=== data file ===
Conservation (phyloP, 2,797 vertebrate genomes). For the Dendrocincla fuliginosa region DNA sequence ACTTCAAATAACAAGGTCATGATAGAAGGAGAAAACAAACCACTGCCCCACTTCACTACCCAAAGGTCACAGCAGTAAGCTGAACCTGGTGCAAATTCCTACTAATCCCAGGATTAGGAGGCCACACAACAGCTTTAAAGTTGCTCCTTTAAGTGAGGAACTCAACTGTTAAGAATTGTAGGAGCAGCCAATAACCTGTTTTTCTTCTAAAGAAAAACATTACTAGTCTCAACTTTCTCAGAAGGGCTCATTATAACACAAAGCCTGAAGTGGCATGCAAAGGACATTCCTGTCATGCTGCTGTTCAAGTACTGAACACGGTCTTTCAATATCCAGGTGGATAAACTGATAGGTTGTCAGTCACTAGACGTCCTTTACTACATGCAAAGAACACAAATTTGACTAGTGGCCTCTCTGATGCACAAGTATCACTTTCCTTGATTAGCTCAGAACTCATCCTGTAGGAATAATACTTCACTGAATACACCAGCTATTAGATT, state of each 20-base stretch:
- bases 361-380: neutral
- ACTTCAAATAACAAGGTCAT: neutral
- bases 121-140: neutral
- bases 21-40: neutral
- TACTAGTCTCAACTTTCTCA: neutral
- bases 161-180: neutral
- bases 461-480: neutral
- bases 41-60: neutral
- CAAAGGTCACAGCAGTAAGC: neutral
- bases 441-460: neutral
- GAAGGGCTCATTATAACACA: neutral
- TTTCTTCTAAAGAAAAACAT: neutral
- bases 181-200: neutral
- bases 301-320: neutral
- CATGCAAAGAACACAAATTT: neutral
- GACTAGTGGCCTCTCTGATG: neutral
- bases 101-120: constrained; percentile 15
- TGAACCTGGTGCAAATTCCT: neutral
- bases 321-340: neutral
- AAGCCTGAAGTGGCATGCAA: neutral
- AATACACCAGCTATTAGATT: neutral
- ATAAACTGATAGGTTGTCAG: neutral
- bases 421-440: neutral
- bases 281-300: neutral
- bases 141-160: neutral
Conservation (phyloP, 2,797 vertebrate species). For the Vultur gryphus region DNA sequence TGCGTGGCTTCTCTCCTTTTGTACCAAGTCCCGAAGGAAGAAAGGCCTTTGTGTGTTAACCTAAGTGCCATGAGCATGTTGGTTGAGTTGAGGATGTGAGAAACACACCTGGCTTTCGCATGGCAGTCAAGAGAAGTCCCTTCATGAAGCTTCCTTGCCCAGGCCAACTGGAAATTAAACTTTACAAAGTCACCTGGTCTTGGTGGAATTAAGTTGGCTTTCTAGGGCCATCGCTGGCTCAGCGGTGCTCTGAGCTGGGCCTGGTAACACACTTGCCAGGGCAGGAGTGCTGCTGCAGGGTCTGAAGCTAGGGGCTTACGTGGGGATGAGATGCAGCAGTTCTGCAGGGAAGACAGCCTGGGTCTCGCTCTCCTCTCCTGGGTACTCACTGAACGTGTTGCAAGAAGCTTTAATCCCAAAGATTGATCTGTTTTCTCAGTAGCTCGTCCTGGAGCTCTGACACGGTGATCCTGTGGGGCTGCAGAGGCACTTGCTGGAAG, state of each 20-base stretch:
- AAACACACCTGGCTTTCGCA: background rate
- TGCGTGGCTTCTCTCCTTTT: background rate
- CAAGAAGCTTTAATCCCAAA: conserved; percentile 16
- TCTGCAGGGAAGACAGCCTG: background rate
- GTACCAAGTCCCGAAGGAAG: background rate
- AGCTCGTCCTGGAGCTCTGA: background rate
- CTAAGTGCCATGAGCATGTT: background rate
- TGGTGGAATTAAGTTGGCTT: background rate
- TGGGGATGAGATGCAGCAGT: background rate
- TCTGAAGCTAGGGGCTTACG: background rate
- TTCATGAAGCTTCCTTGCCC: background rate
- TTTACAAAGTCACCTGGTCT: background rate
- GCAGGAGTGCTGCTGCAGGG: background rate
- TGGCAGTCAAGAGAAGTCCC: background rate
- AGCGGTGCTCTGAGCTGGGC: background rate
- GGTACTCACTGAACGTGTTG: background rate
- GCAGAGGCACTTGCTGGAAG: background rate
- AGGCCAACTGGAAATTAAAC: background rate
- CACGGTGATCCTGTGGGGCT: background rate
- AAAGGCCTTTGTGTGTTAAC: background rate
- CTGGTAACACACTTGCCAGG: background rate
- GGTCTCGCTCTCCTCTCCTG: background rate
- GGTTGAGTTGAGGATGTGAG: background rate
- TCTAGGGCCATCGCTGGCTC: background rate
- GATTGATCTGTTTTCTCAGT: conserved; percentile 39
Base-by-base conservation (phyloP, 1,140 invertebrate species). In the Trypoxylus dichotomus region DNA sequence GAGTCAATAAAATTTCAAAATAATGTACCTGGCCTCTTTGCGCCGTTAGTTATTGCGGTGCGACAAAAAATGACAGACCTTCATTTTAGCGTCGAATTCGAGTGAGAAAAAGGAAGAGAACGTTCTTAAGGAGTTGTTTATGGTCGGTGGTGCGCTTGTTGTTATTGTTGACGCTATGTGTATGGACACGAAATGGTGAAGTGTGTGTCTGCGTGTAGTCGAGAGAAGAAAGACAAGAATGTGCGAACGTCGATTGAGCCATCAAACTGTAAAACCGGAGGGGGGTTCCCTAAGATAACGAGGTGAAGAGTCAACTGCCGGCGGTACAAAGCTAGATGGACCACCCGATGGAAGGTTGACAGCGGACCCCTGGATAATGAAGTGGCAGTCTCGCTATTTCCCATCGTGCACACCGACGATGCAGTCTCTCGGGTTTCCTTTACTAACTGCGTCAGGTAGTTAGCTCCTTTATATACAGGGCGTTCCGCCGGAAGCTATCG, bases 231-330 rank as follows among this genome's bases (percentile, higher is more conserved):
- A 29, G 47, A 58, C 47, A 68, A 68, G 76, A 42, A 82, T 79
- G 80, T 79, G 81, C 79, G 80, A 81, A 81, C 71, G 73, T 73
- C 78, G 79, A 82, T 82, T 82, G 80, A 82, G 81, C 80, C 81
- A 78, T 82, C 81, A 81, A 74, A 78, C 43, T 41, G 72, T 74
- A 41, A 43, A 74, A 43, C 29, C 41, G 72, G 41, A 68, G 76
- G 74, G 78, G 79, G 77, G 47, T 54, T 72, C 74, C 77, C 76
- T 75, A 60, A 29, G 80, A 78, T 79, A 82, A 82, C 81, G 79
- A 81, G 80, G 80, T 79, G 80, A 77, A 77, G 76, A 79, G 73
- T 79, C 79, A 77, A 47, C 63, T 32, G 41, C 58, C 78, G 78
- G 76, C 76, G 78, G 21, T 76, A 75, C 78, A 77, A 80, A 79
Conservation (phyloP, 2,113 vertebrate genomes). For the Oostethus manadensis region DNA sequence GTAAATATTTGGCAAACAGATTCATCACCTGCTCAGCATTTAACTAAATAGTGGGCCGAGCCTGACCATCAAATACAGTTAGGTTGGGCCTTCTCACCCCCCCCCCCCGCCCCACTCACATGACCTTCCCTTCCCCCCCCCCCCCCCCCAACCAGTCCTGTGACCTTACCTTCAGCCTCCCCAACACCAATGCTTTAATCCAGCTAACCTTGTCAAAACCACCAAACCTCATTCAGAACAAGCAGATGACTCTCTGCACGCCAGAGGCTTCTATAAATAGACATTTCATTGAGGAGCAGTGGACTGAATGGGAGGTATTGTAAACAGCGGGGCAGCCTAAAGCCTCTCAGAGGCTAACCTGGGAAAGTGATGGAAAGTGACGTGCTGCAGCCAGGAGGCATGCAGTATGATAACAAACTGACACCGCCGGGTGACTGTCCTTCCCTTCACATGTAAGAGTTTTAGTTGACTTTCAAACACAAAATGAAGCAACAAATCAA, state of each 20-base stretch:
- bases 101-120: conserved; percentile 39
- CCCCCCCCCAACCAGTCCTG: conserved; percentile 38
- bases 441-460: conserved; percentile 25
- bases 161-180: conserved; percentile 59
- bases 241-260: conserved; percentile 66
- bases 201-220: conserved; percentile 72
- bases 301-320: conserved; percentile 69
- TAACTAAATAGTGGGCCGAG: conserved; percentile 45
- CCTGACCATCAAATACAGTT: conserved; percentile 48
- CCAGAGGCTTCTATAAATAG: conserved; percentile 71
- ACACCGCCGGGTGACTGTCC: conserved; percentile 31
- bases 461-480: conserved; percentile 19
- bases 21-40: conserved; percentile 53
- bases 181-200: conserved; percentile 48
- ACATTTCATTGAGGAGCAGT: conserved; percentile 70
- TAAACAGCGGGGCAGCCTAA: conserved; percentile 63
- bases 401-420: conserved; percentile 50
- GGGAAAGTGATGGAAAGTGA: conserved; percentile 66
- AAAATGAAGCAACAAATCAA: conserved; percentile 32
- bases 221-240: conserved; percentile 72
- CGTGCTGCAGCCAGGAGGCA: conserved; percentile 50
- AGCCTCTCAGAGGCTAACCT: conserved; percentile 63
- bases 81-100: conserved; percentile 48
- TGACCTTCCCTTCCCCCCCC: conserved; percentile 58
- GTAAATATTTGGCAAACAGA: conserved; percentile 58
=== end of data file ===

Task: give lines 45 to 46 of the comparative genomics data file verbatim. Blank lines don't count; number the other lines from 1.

- AGGCCAACTGGAAATTAAAC: background rate
- CACGGTGATCCTGTGGGGCT: background rate